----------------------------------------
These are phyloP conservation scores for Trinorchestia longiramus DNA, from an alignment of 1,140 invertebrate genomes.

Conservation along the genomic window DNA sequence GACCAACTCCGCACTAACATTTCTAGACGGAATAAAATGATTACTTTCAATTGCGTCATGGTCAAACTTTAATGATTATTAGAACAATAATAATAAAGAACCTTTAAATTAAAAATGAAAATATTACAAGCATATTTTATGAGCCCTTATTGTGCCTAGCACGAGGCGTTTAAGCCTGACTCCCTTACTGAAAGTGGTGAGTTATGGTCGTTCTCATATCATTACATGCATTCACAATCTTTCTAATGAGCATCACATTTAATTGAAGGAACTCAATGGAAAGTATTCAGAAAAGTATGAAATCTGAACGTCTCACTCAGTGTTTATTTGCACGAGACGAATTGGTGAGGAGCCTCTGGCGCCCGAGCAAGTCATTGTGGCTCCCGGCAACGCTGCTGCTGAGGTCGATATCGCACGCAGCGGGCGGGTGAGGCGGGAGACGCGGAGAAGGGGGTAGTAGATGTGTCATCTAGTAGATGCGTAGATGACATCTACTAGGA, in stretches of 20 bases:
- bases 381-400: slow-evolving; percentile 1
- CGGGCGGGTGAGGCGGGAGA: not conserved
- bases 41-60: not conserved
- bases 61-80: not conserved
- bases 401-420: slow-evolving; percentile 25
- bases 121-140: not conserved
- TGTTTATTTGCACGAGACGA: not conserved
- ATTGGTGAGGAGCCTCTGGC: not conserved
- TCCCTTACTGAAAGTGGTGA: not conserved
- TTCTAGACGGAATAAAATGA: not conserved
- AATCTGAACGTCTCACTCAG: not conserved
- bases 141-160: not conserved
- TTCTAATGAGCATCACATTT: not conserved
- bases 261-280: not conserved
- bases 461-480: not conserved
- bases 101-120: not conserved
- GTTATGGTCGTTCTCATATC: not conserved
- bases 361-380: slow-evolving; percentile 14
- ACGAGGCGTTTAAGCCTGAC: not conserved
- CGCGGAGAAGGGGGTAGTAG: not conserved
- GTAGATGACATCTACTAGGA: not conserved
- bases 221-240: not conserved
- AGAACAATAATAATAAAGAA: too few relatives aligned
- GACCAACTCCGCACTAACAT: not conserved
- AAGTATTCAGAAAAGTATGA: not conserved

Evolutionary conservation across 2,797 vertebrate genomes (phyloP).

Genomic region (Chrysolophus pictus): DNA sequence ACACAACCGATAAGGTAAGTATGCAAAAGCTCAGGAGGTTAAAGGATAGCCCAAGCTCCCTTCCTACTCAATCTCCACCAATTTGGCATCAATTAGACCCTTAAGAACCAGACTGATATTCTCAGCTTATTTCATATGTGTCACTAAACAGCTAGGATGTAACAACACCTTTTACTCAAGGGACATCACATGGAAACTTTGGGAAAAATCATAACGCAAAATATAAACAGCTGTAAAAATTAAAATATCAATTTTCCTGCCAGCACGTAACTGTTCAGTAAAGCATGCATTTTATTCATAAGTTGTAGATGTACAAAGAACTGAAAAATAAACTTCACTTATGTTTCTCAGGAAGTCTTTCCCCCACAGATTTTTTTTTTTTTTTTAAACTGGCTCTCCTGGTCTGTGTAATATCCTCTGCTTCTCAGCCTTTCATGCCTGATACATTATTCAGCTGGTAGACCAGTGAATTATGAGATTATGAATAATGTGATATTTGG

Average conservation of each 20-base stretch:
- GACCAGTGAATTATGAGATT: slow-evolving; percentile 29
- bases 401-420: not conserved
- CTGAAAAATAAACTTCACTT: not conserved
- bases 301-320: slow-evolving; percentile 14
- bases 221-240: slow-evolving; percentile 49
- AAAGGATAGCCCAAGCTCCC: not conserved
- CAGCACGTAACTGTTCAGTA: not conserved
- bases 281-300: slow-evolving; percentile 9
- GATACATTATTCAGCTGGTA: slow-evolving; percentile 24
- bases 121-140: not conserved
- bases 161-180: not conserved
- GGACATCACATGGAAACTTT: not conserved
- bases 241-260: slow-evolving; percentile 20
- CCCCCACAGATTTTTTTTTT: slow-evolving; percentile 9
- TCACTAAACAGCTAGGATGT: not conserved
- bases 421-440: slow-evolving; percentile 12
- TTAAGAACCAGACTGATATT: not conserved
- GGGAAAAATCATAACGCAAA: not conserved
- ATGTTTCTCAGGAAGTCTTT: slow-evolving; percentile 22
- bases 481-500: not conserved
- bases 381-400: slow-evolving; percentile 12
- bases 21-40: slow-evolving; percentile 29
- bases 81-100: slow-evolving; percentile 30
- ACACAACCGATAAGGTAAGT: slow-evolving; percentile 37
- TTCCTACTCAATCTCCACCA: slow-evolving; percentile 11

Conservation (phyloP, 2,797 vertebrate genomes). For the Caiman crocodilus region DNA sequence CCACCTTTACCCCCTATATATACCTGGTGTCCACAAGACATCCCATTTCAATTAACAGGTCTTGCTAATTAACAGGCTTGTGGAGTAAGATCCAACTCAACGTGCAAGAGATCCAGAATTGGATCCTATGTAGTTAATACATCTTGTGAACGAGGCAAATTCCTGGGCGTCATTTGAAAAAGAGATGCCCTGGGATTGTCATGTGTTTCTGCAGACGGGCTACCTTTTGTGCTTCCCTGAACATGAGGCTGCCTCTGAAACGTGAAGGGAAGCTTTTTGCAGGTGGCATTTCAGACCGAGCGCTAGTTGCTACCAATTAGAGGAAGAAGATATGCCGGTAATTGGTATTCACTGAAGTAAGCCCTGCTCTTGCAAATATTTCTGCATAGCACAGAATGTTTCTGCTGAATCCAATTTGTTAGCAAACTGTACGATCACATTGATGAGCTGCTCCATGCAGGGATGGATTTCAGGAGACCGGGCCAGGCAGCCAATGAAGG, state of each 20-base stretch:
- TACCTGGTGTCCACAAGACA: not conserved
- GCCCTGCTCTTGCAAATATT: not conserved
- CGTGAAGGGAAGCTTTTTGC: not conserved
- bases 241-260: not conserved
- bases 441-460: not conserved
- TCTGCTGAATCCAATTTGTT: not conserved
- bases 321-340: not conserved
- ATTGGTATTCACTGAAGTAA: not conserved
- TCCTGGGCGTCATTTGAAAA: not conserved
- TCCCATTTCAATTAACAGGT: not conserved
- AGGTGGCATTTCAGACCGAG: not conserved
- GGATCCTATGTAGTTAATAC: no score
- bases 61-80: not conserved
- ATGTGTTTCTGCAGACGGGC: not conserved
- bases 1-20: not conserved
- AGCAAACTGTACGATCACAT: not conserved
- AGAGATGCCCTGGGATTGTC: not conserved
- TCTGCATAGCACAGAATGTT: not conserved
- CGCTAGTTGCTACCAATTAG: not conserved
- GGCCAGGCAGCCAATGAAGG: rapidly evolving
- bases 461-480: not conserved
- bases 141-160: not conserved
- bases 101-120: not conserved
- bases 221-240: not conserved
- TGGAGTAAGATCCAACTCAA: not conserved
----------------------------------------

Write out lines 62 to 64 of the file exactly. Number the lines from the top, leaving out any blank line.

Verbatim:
- TCTGCTGAATCCAATTTGTT: not conserved
- bases 321-340: not conserved
- ATTGGTATTCACTGAAGTAA: not conserved